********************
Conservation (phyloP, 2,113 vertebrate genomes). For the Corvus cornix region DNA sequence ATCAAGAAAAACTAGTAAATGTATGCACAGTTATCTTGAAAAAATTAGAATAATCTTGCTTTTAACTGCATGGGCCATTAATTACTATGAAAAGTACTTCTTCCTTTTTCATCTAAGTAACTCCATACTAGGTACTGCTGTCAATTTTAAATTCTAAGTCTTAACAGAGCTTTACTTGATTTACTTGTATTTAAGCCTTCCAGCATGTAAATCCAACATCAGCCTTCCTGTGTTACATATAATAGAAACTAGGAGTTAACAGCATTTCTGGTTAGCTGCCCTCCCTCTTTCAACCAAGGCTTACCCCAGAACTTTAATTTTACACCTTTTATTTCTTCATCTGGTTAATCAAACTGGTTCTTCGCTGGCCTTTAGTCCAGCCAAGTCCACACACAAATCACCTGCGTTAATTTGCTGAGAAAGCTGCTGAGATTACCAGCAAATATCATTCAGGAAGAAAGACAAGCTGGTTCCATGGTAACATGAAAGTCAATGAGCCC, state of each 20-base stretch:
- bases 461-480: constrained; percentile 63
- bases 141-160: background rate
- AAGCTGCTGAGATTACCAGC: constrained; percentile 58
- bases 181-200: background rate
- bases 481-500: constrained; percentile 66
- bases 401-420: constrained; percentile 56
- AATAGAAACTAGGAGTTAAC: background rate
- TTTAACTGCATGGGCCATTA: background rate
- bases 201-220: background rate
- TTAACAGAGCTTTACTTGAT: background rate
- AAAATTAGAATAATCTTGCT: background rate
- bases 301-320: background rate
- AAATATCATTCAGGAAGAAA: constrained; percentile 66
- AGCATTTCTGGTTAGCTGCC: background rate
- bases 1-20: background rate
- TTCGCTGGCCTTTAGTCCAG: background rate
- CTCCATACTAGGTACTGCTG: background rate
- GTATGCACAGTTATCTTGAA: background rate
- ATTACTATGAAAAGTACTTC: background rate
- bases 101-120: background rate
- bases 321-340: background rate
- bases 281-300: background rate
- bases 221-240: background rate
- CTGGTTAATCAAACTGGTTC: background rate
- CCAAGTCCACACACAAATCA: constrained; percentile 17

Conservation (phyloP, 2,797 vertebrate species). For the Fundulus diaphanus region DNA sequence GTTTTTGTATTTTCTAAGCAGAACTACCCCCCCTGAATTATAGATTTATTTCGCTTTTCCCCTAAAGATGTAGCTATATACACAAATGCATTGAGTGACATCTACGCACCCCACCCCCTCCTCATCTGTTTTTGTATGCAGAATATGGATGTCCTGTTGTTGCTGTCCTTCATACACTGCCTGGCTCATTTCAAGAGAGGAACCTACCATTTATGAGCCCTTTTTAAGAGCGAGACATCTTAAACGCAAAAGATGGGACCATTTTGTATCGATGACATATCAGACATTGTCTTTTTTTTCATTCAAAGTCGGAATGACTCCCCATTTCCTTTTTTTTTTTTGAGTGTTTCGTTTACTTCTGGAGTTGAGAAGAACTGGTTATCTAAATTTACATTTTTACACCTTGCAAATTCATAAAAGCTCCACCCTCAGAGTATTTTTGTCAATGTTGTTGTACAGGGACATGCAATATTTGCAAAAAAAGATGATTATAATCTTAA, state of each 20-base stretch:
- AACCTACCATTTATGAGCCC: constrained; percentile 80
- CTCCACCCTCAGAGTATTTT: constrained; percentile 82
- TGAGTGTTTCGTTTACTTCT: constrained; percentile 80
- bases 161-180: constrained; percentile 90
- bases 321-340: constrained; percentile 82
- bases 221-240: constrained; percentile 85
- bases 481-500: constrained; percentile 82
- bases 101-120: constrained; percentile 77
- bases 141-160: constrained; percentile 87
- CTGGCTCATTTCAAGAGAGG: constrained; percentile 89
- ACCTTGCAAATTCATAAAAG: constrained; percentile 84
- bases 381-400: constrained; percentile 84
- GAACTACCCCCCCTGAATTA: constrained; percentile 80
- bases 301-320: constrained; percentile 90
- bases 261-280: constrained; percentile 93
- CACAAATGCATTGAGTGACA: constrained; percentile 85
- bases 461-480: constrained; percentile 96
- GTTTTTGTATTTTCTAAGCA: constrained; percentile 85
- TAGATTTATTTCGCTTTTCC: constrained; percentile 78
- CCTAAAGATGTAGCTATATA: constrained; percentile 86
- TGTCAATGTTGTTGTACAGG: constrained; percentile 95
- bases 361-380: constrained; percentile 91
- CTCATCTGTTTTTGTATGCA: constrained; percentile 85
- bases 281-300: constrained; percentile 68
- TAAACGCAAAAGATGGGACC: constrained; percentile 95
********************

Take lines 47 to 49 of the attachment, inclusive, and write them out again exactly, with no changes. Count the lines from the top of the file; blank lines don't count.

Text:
- CCTAAAGATGTAGCTATATA: constrained; percentile 86
- TGTCAATGTTGTTGTACAGG: constrained; percentile 95
- bases 361-380: constrained; percentile 91